The Clinton Herald, Clinton, Iowa

March 15, 2013

River Bend residents speak out against cuts

By Samantha Pidde
Herald Staff Writer

FULTON, Ill. — Several members of the public asked the River Bend Board of Education on Thursday night to look for savings somewhere besides cutting teachers and programming.

The school board met in the River Bend Middle School to allow people to make comments on possible cost-saving methods discussed during a Feb. 28 budget meeting. Statements made at the meeting were discussed in closed session and a decision will be made during the Monday meeting.

Several speakers asked the board to reconsider the elimination of one of the elementary school intervention teachers. Four elementary school teachers spoke about the importance of these response-to-intervention professionals. They said that RtI teachers have a positive affect on students with difficulties in reading and math.

Currently the school has three interventionists. Teacher Elizabeth Byam said reducing one of them would put the strain on teachers and paraprofessionals not trained for RtI.

“Fulton Elementary struggles to service all of the students in need of tier three interventions due to being understaffed. And by taking away an interventionist, more will suffer the effects,” Byam said.

Parents Brook and Shane Boyson know the importance of the RtI program. Their son is currently on the third tier for reading and speech. Shane remembers when his son was frustrated and did not want to read. Now he is excited to sit down with his reading assignments. Shane said that as a hands-on father, he doesn’t have the training to do what the interventionists did with his son.

“We understand that cuts need to be made and the money needs to come from somewhere. And I am just asking as a Mom, that you don’t make the cuts from this category,” Brook Boyson said.

Shelby Tiesman said she worries as a parent, employee and community member what will happen if the board makes these cuts and the Thomson prison opens. She asked if people coming into the area would choose a district with large class sizes, limited options and a weakening academic level. She also asked that the board decide against eliminating a high school science position.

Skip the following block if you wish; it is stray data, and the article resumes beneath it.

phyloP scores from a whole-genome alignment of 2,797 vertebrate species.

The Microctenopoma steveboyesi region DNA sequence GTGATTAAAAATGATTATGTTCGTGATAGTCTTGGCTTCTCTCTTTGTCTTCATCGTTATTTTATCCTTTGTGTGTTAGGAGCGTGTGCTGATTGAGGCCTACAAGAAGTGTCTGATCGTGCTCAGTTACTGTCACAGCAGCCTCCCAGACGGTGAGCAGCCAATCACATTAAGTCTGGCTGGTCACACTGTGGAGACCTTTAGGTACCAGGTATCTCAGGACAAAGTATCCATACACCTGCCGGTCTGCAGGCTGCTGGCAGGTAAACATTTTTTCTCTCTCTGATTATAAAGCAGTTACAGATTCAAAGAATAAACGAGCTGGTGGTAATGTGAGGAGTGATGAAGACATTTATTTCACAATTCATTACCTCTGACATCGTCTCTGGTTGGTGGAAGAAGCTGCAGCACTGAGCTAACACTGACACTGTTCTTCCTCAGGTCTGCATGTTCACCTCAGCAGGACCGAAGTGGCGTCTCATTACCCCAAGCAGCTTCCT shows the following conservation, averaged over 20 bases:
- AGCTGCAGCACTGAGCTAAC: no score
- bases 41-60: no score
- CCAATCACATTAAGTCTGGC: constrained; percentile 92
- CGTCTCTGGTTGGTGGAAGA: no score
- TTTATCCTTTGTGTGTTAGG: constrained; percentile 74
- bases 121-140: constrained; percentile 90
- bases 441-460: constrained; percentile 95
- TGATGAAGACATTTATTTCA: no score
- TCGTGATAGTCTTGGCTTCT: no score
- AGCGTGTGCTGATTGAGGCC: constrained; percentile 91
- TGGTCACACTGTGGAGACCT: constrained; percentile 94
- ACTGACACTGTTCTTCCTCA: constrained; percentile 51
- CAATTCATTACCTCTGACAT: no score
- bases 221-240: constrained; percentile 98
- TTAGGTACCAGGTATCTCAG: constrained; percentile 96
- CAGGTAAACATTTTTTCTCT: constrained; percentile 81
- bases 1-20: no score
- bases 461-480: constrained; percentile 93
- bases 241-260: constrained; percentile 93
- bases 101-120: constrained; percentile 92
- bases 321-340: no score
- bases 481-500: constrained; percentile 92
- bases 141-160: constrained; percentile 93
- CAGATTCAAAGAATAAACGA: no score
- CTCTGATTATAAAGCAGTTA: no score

Neal Luker defended the community involvement program he is involved in. This is one of the programs that could be cut. He said it provides opportunities for student to learn skills used for a job they are considering. He added the program allows students to learn if a particular career fits them.

“But I am concerned that first and foremost we’re trying to protect athletics over the education of our children, because that should be our priority,” Michelle Snyder, mother of a senior at Fulton High School, said.

As an athlete and former coach, with a family that is very passionate about athletics, Snyder said she hates to discuss eliminating athletics. However, she feels it is a decision that should be made before cutting any teachers. According to the plan presented on Feb. 28, the board is considering reducing the number of coaches without eliminating any athletic activities. Snyder also suggested the board use any “rainy day fund” it currently may have and plan on selling the district’s rental properties.

Sara Pessman and Ted James thanked the board members for being involved in this difficult process, but asked that they try not to cut teachers. Pessman said she does not envy the board’s job.

“As a community, we have to come up with solutions. We have to be more positive, think outside of the box and do something different there also,” James said.